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In Ruby, the vast majority of usage is in web backends, 99% of the time with a framework called Ruby on Rails. My problem with rails is that it is full of "magic," wherein you type a command, and suddenly 100 LoC are written for you, or where magic methods make forms for you that include both your JS and CSS. There is another framework called Sinatra which is much closer to the reality of what is happening. I really like that it doesn't have very much "magic," but it also isn't used very much in the real world.

Which would be a better choice for introducing students to Ruby backend web development?

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Personally, I'd introduce Sinatra first.

Which one of these is going to be easier to explain? Sinatra's "Hello World" example...

require 'sinatra'

get '/' do
  'Hello world!'
end

Or all the boilerplate that Rails generates...

$ rails new commandsapp
 create
 create  README.md
 create  Rakefile
 create  config.ru
 create  .gitignore
 create  Gemfile
 create  app
 ...
 create  tmp/cache
 ...
    run  bundle install

(and that's just from the script that generates everything!)

I would imagine that Rails would feel a little bit overwhelming for a beginner to web development. It brings a lot of baggage with it, like the MVC pattern and a lot of handy generators that are useful to experienced developers, but hide the logic to a learner.

It seems logical to me to teach using Sinatra first, and then let your students realise what the problems are. They'll be more inclined to go through the process of learning Rails, with all the extra boilerplate involved, if they see why using an opinionated MVC framework is useful.

For trivial backend applications, like you'll probably be developing at first, RoR is overkill, and there are too many concepts that you'd have to teach before actually getting to make anything. I'm a fan of teaching from the basics in this case—showing why each additional layer of libraries and frameworks is needed is far more valuable thank saving some time by skipping Sinatra. And, of course, the motivation to make something can be more easily satisfied by starting with Sinatra, and you can later introduce the 'batteries included' framework of Rails.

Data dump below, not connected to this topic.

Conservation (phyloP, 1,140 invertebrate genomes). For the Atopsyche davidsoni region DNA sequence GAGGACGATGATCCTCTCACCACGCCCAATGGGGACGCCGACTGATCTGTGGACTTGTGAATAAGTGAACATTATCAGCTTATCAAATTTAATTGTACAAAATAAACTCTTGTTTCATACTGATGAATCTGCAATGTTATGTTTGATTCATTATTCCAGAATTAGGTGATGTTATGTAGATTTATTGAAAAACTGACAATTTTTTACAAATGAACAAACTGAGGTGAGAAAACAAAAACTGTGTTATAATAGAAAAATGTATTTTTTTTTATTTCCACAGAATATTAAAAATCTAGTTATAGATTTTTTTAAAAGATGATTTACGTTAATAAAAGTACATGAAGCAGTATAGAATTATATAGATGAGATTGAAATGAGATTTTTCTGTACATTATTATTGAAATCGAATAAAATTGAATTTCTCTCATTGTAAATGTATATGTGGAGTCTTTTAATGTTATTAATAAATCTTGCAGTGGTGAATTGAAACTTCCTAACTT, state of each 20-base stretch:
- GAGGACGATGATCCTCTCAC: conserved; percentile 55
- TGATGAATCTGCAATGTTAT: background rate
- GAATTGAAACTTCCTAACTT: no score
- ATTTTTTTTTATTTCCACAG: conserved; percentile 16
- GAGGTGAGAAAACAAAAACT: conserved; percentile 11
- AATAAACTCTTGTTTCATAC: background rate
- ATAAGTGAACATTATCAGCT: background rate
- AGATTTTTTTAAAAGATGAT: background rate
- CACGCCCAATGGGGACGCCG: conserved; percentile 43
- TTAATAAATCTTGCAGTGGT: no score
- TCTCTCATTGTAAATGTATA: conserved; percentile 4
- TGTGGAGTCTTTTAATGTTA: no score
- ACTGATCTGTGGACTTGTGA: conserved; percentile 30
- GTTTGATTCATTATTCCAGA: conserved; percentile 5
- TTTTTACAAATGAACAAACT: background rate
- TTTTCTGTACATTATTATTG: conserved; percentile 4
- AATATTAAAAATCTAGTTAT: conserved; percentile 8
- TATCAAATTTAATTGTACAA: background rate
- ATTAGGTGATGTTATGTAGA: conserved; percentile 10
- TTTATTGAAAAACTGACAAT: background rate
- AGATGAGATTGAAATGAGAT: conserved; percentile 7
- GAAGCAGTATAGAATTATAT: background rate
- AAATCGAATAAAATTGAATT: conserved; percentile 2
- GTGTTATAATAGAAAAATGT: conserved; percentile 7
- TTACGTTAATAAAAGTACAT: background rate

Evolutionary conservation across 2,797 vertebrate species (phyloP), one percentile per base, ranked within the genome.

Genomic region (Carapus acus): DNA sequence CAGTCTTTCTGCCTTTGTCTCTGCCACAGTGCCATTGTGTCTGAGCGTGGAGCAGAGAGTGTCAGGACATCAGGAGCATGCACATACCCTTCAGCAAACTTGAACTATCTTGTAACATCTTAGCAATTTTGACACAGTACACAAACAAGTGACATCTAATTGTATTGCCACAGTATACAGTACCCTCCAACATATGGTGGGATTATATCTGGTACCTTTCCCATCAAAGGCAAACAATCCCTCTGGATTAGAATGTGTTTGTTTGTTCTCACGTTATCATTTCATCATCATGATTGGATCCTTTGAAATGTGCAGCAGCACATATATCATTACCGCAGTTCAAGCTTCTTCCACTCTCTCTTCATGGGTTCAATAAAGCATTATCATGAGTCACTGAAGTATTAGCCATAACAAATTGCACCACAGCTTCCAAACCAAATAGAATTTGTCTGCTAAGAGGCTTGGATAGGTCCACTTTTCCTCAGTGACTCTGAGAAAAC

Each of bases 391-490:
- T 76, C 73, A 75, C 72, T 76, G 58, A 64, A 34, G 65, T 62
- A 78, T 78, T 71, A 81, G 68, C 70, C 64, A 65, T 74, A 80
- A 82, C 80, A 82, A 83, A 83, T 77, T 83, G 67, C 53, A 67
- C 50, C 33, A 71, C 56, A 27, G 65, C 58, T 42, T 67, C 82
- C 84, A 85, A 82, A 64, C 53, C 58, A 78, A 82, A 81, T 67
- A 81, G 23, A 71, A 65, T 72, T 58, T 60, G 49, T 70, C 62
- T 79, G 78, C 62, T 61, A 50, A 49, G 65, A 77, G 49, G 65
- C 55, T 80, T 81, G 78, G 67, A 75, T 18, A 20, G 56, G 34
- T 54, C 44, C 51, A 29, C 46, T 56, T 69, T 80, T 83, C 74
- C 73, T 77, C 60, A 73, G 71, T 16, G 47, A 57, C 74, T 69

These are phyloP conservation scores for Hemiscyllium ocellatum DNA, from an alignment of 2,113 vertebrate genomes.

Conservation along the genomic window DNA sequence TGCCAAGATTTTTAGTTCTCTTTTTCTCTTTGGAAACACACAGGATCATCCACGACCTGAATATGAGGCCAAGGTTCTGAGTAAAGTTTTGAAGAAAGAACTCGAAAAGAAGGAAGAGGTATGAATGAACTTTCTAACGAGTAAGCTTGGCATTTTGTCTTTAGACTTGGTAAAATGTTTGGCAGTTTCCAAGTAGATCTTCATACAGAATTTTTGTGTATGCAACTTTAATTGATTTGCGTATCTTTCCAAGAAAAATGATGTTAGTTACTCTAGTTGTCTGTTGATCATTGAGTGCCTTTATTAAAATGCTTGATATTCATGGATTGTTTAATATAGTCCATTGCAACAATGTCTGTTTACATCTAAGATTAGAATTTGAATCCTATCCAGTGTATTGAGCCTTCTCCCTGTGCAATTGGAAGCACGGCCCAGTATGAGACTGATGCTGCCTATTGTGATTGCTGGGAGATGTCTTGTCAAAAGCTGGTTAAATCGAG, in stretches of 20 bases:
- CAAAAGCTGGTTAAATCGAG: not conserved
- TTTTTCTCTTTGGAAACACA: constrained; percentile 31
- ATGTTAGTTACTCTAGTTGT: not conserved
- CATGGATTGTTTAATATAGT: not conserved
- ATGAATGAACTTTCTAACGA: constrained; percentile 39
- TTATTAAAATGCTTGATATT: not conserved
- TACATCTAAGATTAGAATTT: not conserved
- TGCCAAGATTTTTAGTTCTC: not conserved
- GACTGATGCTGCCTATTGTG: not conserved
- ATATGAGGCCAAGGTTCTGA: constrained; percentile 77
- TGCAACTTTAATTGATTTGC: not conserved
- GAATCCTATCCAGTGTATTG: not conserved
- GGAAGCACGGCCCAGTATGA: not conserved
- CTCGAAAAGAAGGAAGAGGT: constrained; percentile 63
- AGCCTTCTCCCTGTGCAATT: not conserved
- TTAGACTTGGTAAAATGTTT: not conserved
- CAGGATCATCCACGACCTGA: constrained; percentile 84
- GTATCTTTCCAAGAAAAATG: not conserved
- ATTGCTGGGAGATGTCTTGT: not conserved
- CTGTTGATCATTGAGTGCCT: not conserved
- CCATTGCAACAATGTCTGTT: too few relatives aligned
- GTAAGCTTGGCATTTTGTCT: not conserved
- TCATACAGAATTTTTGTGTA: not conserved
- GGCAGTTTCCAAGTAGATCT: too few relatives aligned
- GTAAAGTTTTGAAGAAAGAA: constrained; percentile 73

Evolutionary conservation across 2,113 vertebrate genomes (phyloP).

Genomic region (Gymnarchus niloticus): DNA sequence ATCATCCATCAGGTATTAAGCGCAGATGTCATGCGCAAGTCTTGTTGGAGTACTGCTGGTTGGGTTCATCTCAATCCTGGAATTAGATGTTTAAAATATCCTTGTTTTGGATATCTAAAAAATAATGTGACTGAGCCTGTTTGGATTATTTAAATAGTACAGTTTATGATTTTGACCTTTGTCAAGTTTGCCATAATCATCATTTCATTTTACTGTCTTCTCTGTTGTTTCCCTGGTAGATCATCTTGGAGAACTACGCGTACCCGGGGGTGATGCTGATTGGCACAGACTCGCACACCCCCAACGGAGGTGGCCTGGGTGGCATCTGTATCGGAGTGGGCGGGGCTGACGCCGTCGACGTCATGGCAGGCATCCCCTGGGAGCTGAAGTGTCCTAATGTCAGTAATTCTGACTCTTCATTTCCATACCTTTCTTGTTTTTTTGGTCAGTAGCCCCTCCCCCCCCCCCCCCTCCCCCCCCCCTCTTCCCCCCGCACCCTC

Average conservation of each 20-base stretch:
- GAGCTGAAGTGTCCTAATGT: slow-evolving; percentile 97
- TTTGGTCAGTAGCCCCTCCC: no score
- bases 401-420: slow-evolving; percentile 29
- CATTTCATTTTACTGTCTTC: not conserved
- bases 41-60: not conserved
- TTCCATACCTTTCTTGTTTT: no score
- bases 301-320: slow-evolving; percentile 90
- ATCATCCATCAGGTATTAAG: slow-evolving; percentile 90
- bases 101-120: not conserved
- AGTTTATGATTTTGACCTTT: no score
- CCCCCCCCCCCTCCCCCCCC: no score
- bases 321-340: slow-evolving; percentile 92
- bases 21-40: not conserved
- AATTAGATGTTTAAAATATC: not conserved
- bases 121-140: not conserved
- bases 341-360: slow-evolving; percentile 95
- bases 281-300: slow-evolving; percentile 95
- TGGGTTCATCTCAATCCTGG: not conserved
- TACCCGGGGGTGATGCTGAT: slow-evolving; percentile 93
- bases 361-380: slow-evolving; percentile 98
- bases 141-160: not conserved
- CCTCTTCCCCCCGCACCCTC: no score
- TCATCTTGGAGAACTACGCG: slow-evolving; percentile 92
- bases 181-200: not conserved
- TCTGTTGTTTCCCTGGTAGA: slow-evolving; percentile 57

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I think I can answer this via analogy with Python and a surface-level knowledge of Ruby and Sinatra, having skimmed the docs for the latter. From what I can tell the following holds true (although I'd gladly be corrected if it's too reductive):

Sinatra : Ruby on Rails :: Flask : Django

If you want a full framework for Ruby, you go with RoR; if for Python, Django.

I taught my students the basics of Flask this year, and using some great tutorials, I found I could get students up and running with a basic Flask page in no time at all. It was a powerful and simple way to combine HTML/CSS with Python without having to set up virtual environments or do any configuration beyond installing the framework.

From an educational/pedagogical perspective, I see two advantages to Sinatra:

  • It allows students to build something quickly and thus get their hands dirty with more hands-on experience. As a result...
  • It scaffolds understanding of frameworks as preparation for later use of Rails.

Scaffolding concepts in programming is essential to avoid that conceptual leap that is a hair too great. The logic of Ruby -> Sinatra -> Rails shows a logical progression of increasing complexity. It also affords those interested and more experienced students an additional challenge. Understand Sinatra? Move on to Rails. The extension for further learning is also an important factor to weigh. Where do you want all students to end up in terms of competence? What about this who want to and/or who can exceed that expectation?

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